“A rabbi once told me: ‘Don’t massage an apology.’” She went on to explain that overdoing a “sorry” takes away its integrity, its depth, its truth. She used this rabbinical admonition to gently let me know that I did not have to “massage” my gratitude.

What a wondrous gift this was! And what a wondrous rabbi, wondrous friend, and wondrous circumstance: Without arthritis, without looming surgery, without the need for help, I would never have become acquainted with such wonders.


’Til tomorrow…

How to Hang On–Day 22: Wondering…

In Pandemic Bubble Life—lockdown, quarantine, self-isolation—the past seems illusory, the future is uncertain, and the present exists in a vacuum.

Is that really any different than Life eternal, pandemic or not?

I ponder this, because life when injured or ill exudes a similar quality: one of illusion, foggy memory, and hope for a future that may only mean more illusion and diffusion.

To be clear, these thoughts bear no sense of despair: Rather, they seek only to manage expectation and to nurture the spiritual dimension of existence. As bleak as it may sound, expectation inherently invites disappointment; attention to the spirit, however, fosters possibility and hope.

With that in mind, I acknowledge the way that I used to live, pre-arthritis, pre-near-debilitation. That recognition affords me the opportunity to consider the ways in which I  might change, the ways that I choose not to, and the ways over which I have no control.

Today, 8 days pre-surgery, I wonder about where I have been, where I will be, and if wondering makes any real difference. How does one submit to the unfolding of Life? For me, that answer has always  been to have Faith—in God, in the Universe, and in that which can never be known… until it is.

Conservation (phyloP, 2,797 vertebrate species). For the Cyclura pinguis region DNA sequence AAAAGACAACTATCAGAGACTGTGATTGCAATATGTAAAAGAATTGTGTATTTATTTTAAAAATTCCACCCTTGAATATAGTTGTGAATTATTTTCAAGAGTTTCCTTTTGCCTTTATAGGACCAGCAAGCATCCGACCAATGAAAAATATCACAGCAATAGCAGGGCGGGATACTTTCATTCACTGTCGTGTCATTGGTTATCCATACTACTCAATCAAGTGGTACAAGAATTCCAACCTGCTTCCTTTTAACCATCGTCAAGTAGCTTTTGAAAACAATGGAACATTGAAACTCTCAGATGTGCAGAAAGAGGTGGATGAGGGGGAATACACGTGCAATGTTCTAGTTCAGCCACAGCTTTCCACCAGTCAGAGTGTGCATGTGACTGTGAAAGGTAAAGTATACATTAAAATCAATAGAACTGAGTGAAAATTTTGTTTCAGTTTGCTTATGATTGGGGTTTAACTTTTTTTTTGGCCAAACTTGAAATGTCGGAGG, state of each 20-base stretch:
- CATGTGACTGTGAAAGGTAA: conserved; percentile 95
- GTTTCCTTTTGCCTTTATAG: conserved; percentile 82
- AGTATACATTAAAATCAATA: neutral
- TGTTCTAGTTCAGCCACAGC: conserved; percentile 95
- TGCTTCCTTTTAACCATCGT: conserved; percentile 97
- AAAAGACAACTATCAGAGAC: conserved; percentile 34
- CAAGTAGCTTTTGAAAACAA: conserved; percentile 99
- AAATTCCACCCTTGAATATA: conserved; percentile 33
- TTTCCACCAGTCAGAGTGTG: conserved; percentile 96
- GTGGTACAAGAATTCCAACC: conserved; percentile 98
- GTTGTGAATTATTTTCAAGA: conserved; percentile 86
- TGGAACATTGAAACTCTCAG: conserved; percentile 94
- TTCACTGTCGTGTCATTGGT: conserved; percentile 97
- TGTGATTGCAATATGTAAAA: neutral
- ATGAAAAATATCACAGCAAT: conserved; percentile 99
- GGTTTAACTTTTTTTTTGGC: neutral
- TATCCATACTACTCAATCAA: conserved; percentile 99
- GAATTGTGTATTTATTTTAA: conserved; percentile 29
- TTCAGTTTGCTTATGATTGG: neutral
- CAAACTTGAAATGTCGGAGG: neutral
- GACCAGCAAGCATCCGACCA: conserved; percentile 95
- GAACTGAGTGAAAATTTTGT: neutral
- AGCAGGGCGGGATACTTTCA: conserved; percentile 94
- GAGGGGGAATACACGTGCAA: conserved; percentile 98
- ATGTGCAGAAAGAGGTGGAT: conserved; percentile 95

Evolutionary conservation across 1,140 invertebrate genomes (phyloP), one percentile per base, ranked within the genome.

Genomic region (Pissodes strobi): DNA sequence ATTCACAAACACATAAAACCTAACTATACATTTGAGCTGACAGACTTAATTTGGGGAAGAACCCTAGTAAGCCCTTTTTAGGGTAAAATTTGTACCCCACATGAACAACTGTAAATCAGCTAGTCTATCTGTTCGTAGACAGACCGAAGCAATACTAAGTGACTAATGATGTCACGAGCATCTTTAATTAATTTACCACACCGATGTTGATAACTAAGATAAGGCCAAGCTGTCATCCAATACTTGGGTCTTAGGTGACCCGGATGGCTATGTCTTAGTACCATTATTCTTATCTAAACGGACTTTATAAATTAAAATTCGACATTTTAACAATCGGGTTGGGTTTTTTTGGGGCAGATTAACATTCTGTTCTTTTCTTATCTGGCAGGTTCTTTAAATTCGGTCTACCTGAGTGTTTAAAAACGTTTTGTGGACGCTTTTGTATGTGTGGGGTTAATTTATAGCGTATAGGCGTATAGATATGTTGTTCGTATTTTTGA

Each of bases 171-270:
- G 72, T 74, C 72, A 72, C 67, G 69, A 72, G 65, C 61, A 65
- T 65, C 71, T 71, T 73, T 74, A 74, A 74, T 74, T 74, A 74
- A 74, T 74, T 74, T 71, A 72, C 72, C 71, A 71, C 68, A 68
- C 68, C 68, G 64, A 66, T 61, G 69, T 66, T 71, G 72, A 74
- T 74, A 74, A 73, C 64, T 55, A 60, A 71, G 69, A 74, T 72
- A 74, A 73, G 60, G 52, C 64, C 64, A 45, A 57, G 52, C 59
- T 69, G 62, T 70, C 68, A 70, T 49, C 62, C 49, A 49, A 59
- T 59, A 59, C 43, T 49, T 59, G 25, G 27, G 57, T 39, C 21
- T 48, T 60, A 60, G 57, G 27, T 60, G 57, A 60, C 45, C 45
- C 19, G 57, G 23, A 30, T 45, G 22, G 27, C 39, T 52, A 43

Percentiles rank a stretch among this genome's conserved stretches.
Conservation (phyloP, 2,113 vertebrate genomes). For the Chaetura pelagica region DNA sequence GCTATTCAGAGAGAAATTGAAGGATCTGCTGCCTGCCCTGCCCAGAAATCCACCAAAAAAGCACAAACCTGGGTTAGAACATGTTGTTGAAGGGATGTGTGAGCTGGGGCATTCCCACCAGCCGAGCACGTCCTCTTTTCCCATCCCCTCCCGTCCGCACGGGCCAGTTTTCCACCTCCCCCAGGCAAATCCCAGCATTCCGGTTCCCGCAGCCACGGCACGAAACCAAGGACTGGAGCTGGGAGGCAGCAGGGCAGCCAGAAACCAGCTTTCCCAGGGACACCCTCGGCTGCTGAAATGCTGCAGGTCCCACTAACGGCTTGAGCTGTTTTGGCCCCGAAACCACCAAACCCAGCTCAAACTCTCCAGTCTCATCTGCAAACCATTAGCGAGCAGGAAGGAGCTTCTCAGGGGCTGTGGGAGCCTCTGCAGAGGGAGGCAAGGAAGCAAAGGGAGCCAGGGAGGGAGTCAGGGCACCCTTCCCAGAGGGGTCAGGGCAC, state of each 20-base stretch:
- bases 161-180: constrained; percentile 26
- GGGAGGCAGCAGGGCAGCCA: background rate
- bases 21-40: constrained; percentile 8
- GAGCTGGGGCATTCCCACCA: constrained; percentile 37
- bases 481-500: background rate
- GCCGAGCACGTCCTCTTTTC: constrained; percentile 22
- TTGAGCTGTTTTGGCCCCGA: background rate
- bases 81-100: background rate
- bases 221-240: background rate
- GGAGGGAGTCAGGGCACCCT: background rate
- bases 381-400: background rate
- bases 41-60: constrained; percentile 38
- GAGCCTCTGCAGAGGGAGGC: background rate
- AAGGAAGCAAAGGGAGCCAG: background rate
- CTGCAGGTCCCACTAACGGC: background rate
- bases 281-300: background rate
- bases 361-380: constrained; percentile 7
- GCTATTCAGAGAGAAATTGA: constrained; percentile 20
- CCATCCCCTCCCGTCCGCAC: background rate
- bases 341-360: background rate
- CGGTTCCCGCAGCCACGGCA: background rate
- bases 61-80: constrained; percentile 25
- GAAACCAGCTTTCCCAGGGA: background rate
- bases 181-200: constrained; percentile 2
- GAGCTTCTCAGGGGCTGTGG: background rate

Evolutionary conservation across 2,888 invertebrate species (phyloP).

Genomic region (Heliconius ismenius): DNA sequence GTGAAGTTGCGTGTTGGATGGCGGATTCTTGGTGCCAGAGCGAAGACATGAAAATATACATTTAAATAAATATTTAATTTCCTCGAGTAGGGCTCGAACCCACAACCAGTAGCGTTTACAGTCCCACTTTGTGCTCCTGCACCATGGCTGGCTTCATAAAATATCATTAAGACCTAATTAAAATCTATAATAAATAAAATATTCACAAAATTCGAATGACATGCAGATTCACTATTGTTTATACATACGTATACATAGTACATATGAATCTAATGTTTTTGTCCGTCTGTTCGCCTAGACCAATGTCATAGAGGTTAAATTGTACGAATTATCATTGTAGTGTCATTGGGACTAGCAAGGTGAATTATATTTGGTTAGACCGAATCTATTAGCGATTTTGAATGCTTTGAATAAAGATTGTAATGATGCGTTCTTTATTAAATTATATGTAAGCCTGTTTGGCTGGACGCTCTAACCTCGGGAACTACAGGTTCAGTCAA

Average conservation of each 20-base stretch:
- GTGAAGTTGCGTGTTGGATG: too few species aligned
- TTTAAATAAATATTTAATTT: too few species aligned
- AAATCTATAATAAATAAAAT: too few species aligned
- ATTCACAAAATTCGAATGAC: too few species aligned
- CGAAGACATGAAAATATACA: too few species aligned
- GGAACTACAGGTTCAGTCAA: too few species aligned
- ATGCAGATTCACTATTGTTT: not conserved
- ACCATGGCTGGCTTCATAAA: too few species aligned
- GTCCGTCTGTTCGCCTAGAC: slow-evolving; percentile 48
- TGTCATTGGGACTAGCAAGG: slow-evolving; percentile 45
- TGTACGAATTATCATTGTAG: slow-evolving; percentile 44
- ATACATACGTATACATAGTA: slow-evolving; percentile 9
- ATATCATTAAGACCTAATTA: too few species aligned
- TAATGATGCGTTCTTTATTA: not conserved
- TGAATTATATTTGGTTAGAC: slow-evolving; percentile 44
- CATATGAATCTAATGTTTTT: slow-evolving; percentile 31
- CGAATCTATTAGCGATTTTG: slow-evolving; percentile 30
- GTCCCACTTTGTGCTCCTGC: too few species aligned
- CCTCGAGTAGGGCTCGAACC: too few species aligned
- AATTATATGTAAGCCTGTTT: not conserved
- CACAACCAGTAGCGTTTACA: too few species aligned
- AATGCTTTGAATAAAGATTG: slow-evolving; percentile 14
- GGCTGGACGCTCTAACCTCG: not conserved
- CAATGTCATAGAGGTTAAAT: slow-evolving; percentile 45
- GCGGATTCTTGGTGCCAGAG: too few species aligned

’Til tomorrow…

How to Hang On–Day 21: HALT

Today’s title refers to an acronym well-known to recovering addicts. When “Hungry, Angry, Lonely, or Tired,” those in recovery are in the most danger of giving in to the urge to feed their disease. I have come to regard “HALT” as a useful tool in any circumstance wherein a negative response or impulsive reaction wanders too close to manifestation.

One of the surprising aspects of  “hanging on” pre-surgery has been the sheer number of appointments leading up to the day. It strikes me as absurdly ironic that just when the body can barely take another step, more is asked of it: Any errand or appointment requires (in my living situation) dealing with three flights of stairs; a couple-hundred-feet walk to the car; maneuvering into the car; mobilizing across a parking lot, into a building, standing/waiting, and then doing it all in reverse.

I steeled myself for just such an endeavor today. Upon arriving home, I felt the kind of pain that has come to signal a serious need to end the day, set myself up for rest, and become still. Instead, I entered my apartment to a ringing phone: On the other end was a nurse from the surgery center; she informed me that “R” would be in touch to set up a “meet and greet”—another appointment.

I uttered those words in sheer disbelief: “Another appointment?” I could feel the tears stirring, and my anger wondering if it should enter the fray. To her credit, the nurse entirely empathized, echoing my bewilderment that at this time, more activity was demanded. I kept quiet, ended the call, and thought of HALT.

Hungry? Not much of an appetite these days. Angry? Frustrated, for sure. Lonely? Nope. Tired? Times 10.

So, I realized that my reaction to the addition of another appointment (which, to me in these pre-surgery days translates as additional pain) was a direct consequence of at least half-a-HALT.